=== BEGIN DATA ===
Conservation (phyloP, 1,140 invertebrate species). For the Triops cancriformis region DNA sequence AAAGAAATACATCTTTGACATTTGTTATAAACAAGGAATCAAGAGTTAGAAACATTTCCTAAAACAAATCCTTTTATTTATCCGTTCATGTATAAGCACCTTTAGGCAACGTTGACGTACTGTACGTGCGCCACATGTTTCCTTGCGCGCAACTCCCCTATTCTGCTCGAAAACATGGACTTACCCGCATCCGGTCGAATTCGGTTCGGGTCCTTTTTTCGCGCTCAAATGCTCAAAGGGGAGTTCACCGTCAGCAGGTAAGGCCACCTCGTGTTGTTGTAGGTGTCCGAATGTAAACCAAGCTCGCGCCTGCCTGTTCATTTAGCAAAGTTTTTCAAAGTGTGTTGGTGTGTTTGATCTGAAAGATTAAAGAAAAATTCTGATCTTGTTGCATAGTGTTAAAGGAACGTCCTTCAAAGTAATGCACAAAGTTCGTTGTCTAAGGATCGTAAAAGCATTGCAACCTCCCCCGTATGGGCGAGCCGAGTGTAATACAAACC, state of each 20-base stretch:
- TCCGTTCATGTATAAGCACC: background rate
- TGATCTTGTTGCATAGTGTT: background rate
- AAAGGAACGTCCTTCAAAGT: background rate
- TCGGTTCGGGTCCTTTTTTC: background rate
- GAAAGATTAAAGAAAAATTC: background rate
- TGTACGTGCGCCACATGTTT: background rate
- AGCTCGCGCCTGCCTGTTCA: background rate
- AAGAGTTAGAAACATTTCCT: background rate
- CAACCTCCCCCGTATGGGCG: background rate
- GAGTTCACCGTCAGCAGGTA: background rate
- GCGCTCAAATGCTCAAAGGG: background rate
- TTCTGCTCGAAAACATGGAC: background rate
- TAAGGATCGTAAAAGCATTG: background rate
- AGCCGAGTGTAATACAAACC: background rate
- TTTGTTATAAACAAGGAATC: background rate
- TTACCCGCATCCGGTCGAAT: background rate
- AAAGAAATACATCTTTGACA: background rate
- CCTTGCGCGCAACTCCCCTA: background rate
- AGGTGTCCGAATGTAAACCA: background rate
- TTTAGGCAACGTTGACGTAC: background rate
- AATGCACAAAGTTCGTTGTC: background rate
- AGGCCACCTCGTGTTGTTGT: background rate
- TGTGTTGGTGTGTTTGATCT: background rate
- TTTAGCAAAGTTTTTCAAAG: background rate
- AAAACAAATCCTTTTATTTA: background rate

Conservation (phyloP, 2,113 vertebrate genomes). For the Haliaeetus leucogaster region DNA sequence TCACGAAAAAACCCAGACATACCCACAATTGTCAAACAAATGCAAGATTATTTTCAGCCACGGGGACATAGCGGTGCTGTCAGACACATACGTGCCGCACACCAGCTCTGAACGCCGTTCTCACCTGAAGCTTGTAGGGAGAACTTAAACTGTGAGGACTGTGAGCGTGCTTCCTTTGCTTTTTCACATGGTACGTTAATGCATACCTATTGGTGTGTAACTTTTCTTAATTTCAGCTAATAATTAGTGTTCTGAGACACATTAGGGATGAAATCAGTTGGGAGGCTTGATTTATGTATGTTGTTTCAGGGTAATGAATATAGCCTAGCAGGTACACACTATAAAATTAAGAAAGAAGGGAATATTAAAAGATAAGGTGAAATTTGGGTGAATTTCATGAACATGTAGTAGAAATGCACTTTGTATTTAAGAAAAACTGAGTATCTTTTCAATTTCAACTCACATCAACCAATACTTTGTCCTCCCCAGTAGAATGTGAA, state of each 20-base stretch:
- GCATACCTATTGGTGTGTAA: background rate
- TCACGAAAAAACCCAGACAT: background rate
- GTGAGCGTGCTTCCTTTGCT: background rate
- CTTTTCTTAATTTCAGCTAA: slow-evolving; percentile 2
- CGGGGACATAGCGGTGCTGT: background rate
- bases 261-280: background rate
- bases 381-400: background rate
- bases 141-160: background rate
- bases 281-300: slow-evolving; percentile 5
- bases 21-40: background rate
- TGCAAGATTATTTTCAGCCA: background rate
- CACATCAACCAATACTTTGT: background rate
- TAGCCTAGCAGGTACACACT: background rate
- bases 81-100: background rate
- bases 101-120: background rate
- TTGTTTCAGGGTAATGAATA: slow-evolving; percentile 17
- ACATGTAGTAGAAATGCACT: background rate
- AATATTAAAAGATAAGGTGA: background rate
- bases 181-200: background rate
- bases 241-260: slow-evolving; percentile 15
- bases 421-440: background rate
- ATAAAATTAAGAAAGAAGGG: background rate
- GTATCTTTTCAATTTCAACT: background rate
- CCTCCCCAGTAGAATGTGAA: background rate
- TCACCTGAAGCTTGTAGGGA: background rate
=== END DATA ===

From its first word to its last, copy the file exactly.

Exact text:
Conservation (phyloP, 1,140 invertebrate species). For the Triops cancriformis region DNA sequence AAAGAAATACATCTTTGACATTTGTTATAAACAAGGAATCAAGAGTTAGAAACATTTCCTAAAACAAATCCTTTTATTTATCCGTTCATGTATAAGCACCTTTAGGCAACGTTGACGTACTGTACGTGCGCCACATGTTTCCTTGCGCGCAACTCCCCTATTCTGCTCGAAAACATGGACTTACCCGCATCCGGTCGAATTCGGTTCGGGTCCTTTTTTCGCGCTCAAATGCTCAAAGGGGAGTTCACCGTCAGCAGGTAAGGCCACCTCGTGTTGTTGTAGGTGTCCGAATGTAAACCAAGCTCGCGCCTGCCTGTTCATTTAGCAAAGTTTTTCAAAGTGTGTTGGTGTGTTTGATCTGAAAGATTAAAGAAAAATTCTGATCTTGTTGCATAGTGTTAAAGGAACGTCCTTCAAAGTAATGCACAAAGTTCGTTGTCTAAGGATCGTAAAAGCATTGCAACCTCCCCCGTATGGGCGAGCCGAGTGTAATACAAACC, state of each 20-base stretch:
- TCCGTTCATGTATAAGCACC: background rate
- TGATCTTGTTGCATAGTGTT: background rate
- AAAGGAACGTCCTTCAAAGT: background rate
- TCGGTTCGGGTCCTTTTTTC: background rate
- GAAAGATTAAAGAAAAATTC: background rate
- TGTACGTGCGCCACATGTTT: background rate
- AGCTCGCGCCTGCCTGTTCA: background rate
- AAGAGTTAGAAACATTTCCT: background rate
- CAACCTCCCCCGTATGGGCG: background rate
- GAGTTCACCGTCAGCAGGTA: background rate
- GCGCTCAAATGCTCAAAGGG: background rate
- TTCTGCTCGAAAACATGGAC: background rate
- TAAGGATCGTAAAAGCATTG: background rate
- AGCCGAGTGTAATACAAACC: background rate
- TTTGTTATAAACAAGGAATC: background rate
- TTACCCGCATCCGGTCGAAT: background rate
- AAAGAAATACATCTTTGACA: background rate
- CCTTGCGCGCAACTCCCCTA: background rate
- AGGTGTCCGAATGTAAACCA: background rate
- TTTAGGCAACGTTGACGTAC: background rate
- AATGCACAAAGTTCGTTGTC: background rate
- AGGCCACCTCGTGTTGTTGT: background rate
- TGTGTTGGTGTGTTTGATCT: background rate
- TTTAGCAAAGTTTTTCAAAG: background rate
- AAAACAAATCCTTTTATTTA: background rate

Conservation (phyloP, 2,113 vertebrate genomes). For the Haliaeetus leucogaster region DNA sequence TCACGAAAAAACCCAGACATACCCACAATTGTCAAACAAATGCAAGATTATTTTCAGCCACGGGGACATAGCGGTGCTGTCAGACACATACGTGCCGCACACCAGCTCTGAACGCCGTTCTCACCTGAAGCTTGTAGGGAGAACTTAAACTGTGAGGACTGTGAGCGTGCTTCCTTTGCTTTTTCACATGGTACGTTAATGCATACCTATTGGTGTGTAACTTTTCTTAATTTCAGCTAATAATTAGTGTTCTGAGACACATTAGGGATGAAATCAGTTGGGAGGCTTGATTTATGTATGTTGTTTCAGGGTAATGAATATAGCCTAGCAGGTACACACTATAAAATTAAGAAAGAAGGGAATATTAAAAGATAAGGTGAAATTTGGGTGAATTTCATGAACATGTAGTAGAAATGCACTTTGTATTTAAGAAAAACTGAGTATCTTTTCAATTTCAACTCACATCAACCAATACTTTGTCCTCCCCAGTAGAATGTGAA, state of each 20-base stretch:
- GCATACCTATTGGTGTGTAA: background rate
- TCACGAAAAAACCCAGACAT: background rate
- GTGAGCGTGCTTCCTTTGCT: background rate
- CTTTTCTTAATTTCAGCTAA: slow-evolving; percentile 2
- CGGGGACATAGCGGTGCTGT: background rate
- bases 261-280: background rate
- bases 381-400: background rate
- bases 141-160: background rate
- bases 281-300: slow-evolving; percentile 5
- bases 21-40: background rate
- TGCAAGATTATTTTCAGCCA: background rate
- CACATCAACCAATACTTTGT: background rate
- TAGCCTAGCAGGTACACACT: background rate
- bases 81-100: background rate
- bases 101-120: background rate
- TTGTTTCAGGGTAATGAATA: slow-evolving; percentile 17
- ACATGTAGTAGAAATGCACT: background rate
- AATATTAAAAGATAAGGTGA: background rate
- bases 181-200: background rate
- bases 241-260: slow-evolving; percentile 15
- bases 421-440: background rate
- ATAAAATTAAGAAAGAAGGG: background rate
- GTATCTTTTCAATTTCAACT: background rate
- CCTCCCCAGTAGAATGTGAA: background rate
- TCACCTGAAGCTTGTAGGGA: background rate